Her relationship with Nicholas was of great interest to us. In Alice’s eyes, there was a definite flirtation, though he did find her levitation to be very weird. However, much or all of this could have been in her imagination – her reading far more into the situation than there actually was – see above re behaving a bit idiotically. Henry Peebles on the other hand was a perfectly suitable suitor – if a somewhat bland one. Yet Alice just didn’t fancy him. It was a nice piece of convention defying writing for most of us, quite realistic.
A number of people brought up the pacing of the book as being a bit off. It seemed to speed up during the middle but then slowed down completely again. The levitation as a plot device enters very late into the book and is an utter break from both the whimsy and realism that had been depicted up until that point.
The majority of us did agree that the writing was something very different and a bit special. The mother telling the story of her childhood was a particular high point for most of us.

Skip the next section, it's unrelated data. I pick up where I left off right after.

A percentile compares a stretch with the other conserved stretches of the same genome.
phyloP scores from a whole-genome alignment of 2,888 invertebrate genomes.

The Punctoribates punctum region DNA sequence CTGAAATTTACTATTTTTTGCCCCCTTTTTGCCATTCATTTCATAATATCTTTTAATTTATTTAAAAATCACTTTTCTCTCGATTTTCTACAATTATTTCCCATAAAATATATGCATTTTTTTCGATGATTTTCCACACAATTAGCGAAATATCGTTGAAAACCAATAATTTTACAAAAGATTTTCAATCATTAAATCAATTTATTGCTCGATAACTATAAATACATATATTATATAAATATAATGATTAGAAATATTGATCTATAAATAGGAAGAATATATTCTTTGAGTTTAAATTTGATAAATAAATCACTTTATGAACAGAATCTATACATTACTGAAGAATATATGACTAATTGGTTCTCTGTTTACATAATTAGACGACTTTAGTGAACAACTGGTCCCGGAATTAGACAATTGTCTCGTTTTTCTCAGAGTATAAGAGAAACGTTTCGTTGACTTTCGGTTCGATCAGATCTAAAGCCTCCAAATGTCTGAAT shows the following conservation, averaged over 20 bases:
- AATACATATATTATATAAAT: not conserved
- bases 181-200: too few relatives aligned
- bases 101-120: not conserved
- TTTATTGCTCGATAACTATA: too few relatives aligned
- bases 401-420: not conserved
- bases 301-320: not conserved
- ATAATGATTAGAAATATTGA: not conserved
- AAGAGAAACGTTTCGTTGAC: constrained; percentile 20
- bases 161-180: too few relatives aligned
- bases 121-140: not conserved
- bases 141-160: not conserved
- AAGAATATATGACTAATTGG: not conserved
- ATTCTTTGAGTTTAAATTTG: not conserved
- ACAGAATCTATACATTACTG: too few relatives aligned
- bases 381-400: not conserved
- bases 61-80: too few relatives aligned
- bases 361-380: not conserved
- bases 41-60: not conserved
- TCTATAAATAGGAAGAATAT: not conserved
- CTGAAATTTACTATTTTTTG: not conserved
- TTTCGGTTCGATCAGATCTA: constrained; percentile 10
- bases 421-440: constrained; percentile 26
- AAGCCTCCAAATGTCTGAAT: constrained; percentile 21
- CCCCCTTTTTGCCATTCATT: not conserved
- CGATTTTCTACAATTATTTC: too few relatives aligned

As has happened at least once before, we were collectively very disappointed with the introduction included in most of the varying versions of the book. It completely spoiled the vast majority of the book so those who read it ahead of the novel lost the element of surprise totally. It also kept referring to the ‘fateful final chapter’ which was irritating. However, perhaps more significantly, we found it very distasteful that the person providing the introduction – who had met Barbara Comyns for tea – portrayed the author as a whimsical Bohemian type. Worst of all, she then questioned the semi-autobiographical aspects in relation to the abusive parent on the basis that they had been excellent grandparents. More than a little offensive, we agreed and a dis-service to the author (to quote one particularly eloquent member).
Only myself and one other actually planned on reading more Barbara Comyn’s works. However, quite a few of us would have been interested in reading an autobiography of the author. Particularly in relation to her friendship with the treasonous spy Kim Philby!
All in all, it was a really wonderful discussion. Thanks to everyone for being there!
6 out of 10
For further details, please email me at email@example.com or tweet me @LeedsBookClub!